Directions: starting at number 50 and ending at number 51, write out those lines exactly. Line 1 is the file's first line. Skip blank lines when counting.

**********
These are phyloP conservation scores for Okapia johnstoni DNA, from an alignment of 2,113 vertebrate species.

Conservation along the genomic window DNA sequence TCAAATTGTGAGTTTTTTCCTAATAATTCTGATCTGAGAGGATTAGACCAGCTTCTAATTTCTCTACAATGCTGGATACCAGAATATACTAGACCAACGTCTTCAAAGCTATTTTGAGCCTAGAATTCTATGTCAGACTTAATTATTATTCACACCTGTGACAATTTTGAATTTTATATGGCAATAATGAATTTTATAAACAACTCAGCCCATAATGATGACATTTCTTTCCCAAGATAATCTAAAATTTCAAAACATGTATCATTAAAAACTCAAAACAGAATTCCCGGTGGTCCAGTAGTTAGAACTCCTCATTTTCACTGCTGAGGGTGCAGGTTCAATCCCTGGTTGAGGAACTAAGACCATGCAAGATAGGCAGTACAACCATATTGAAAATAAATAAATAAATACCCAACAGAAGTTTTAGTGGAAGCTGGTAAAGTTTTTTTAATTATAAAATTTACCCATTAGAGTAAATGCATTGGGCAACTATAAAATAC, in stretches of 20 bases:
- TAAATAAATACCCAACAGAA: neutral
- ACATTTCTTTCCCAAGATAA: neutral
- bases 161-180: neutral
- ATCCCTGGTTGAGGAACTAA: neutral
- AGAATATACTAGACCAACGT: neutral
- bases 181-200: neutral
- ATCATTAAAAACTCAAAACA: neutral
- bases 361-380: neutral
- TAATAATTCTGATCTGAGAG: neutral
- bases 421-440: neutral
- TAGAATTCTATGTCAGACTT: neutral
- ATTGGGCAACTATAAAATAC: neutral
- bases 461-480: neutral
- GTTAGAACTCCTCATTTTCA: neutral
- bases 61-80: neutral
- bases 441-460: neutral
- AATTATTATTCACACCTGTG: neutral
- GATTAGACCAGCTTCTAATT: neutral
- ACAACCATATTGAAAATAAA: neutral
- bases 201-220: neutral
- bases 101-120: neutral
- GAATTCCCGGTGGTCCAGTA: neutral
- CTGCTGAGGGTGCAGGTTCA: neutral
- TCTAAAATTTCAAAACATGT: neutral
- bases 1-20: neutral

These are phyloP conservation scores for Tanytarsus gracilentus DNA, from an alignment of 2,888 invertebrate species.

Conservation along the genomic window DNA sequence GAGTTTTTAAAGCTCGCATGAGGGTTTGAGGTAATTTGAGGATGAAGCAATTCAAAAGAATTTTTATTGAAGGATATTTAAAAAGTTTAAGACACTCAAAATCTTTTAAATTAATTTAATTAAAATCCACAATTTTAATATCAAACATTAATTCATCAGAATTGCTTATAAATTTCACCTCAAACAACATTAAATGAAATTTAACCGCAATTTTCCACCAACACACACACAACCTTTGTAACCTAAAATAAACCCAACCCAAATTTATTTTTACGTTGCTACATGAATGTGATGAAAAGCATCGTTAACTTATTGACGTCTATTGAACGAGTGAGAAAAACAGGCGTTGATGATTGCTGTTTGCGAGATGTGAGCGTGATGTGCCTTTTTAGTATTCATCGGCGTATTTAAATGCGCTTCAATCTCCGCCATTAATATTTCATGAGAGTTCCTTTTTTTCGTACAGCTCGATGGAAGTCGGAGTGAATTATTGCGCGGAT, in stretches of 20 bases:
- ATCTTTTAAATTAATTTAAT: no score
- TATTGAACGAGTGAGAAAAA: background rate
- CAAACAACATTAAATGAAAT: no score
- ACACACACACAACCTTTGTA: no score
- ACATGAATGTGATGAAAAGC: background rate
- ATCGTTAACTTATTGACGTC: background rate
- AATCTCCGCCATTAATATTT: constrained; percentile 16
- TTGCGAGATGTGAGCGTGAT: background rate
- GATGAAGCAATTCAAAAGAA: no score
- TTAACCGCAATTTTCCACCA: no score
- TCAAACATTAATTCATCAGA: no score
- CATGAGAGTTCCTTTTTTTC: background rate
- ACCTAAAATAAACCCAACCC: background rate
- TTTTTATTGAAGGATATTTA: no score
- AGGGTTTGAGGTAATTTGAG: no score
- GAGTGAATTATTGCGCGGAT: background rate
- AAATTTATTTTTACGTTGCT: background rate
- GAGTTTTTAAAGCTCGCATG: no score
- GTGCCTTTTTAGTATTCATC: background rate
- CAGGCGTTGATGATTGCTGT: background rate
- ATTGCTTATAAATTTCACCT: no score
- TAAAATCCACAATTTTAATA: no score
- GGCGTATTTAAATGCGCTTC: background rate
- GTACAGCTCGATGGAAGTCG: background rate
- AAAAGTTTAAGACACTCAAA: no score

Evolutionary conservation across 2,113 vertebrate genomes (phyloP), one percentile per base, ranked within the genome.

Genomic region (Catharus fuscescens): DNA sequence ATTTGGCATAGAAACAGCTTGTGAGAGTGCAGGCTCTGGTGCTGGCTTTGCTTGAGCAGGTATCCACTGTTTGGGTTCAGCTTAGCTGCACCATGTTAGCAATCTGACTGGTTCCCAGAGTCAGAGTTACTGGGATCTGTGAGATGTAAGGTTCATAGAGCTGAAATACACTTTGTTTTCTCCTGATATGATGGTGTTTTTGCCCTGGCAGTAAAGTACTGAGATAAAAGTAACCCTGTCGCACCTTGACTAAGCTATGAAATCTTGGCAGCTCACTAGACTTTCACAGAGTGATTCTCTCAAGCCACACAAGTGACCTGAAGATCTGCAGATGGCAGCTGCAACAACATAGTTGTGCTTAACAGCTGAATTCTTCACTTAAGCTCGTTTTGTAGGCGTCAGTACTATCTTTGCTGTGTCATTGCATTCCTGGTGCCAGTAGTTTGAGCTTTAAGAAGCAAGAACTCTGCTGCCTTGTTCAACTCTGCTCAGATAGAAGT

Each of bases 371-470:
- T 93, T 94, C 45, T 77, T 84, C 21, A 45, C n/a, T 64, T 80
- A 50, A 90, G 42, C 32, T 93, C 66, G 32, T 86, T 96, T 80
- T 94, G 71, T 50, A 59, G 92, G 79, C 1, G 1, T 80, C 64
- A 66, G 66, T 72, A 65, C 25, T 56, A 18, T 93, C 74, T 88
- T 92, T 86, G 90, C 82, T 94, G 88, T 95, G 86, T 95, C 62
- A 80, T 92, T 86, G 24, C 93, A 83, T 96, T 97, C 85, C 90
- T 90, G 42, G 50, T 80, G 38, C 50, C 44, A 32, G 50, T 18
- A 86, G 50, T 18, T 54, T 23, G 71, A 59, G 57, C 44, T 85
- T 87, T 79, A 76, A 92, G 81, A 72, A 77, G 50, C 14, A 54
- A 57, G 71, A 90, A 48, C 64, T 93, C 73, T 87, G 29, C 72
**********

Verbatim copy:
- ATTGCTTATAAATTTCACCT: no score
- TAAAATCCACAATTTTAATA: no score